- Identity and access management may need to recognize social-network identities.
Steve Piper at the CyberEdge Group listed his top five takeaways from the conference in a blog post:
- The exhibit hall was chock full of vendors touting their abilities to detect advanced threats: FireEye, Palo Alto Networks, Damballa, Sourcefire, Trend Micro, AhnLab, Blue Coat, Zscaler, Proofpoint and many more.
- The second-biggest theme this year was around BYOD and securing mobile devices. In a recent Gartner survey on 2012-2014 security spending priorities, mobile device management came in first place.
- The concept of big data worked its way into virtually every session that talked about security incident event management (SIEM) technology and tactics for uncovering advanced threats.
- The industry is so hot and heavy for advanced threat protection products (and rightfully so) that it seems to have forgotten about the critical importance of good old-fashioned vulnerability management and patch management solutions.
- Everyone — analysts, attendees and even vendors — agrees that it’s no longer a matter of “if” your network will be compromised. It's a matter of “when.”
Gartner’s Jay Heiser spoke on security myths — the misconceptions and exaggerations about threats and the technologies to combat those threats. Among those myths, reported by Security Week, are:
- Information security budgets are 10 percent of IT spending. Recent Gartner research shows that information security spending is closer to 5 percent of the total IT budget
- Password expiration and complexity reduces risk: Cracking is just not the major failure mode. Passwords are not cracked, they’re sniffed.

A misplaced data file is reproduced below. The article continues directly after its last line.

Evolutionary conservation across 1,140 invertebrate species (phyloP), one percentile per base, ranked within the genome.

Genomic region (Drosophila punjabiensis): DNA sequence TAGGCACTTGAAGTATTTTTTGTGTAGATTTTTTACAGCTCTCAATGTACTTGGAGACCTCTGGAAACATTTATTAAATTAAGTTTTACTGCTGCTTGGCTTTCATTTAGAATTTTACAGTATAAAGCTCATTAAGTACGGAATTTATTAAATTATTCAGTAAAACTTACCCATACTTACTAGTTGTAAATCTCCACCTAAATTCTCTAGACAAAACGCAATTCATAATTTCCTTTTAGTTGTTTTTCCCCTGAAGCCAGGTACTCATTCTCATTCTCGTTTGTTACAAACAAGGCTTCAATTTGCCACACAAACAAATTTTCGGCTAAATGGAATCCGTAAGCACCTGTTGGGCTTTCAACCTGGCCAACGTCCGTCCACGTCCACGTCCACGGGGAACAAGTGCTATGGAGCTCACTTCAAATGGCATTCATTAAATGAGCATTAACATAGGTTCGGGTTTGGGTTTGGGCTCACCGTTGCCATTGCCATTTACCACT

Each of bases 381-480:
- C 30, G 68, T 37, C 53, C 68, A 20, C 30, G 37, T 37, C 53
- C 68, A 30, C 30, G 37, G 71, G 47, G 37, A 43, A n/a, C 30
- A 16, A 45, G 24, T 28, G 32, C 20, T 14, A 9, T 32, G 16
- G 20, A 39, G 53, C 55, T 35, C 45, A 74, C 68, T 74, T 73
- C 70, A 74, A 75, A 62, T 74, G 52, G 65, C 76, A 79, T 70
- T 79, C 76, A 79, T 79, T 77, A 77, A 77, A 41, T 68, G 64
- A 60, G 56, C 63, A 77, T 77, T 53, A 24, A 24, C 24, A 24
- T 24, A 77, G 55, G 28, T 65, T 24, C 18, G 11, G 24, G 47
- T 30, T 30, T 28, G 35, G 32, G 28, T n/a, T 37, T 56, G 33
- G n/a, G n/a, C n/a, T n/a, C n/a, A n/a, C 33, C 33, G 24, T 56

Other tweet-worthy insights from the conference included:
- By 2019, 90 percent of organizations will have personal data on IT systems that they don't own or control. Hostreview.com.
- Monitoring employee behavior in digital environments is on the rise, with 60 percent of corporations expected to implement formal programs for monitoring external social media for security breaches and incidents by 2015. Gartner.
- Only 8 percent of organizations are running next-generation firewalls. And the organizations that purchased next-generation firewalls are not properly configuring them or using them to their fullest extent. CRN.
Posted on Jun 18, 2013 at 10:37 AM1 comments
Last week, New York City Comptroller John C. Liu unveiled the Checkbook NYC 2.0 website and announced that the source code for the financial transparency website would be available to developers on GitHub, which will allow other government organizations to use Checkbook to build similar sites.
Checkbook NYC illustrates how the city government spends its nearly $70 billion annual budget. Using a dashboard that combines graphs and user-friendly tables, the site displays up-to-date information about the city's revenues, expenditures, contracts, payroll and budget. It also offers that information programmatically via APIs.
Built on the Drupal open source content management platform, Checkbook NYC's data warehouse contains more than 50 million financial transactions, according to REI Systems, which worked with the city to develop the system. The data warehouse is updated daily and is growing at a rate of approximately 2 million transactions per month. REI was selected to lead the project, the comptroller’s office said, because of its experience with government transparency websites, including USASpending.gov, Data.gov, and ITDashboard.gov.
Other partners, centralized accounting software vendors Oracle and CGI, worked to develop "adapters," or automated data feeds, between their financial management systems and Checkbook NYC. These feeds will enable other state and local governments that use Oracle and CGI solutions to easily share their financial data with the public.
Collectively, it’s estimated that Oracle, CGI and REI Systems have committed to investing more than $1 million of resources in order to make Checkbook NYC rapidly adaptable by other governments, city officials said.
Checkbook NYC is significant because it makes a vast storehouse of information available online in a timely, structured and human-readable form, according to the Sunlight Foundation. Additionally, it marks a shift to proactive civic application-sharing, Foundation officials added.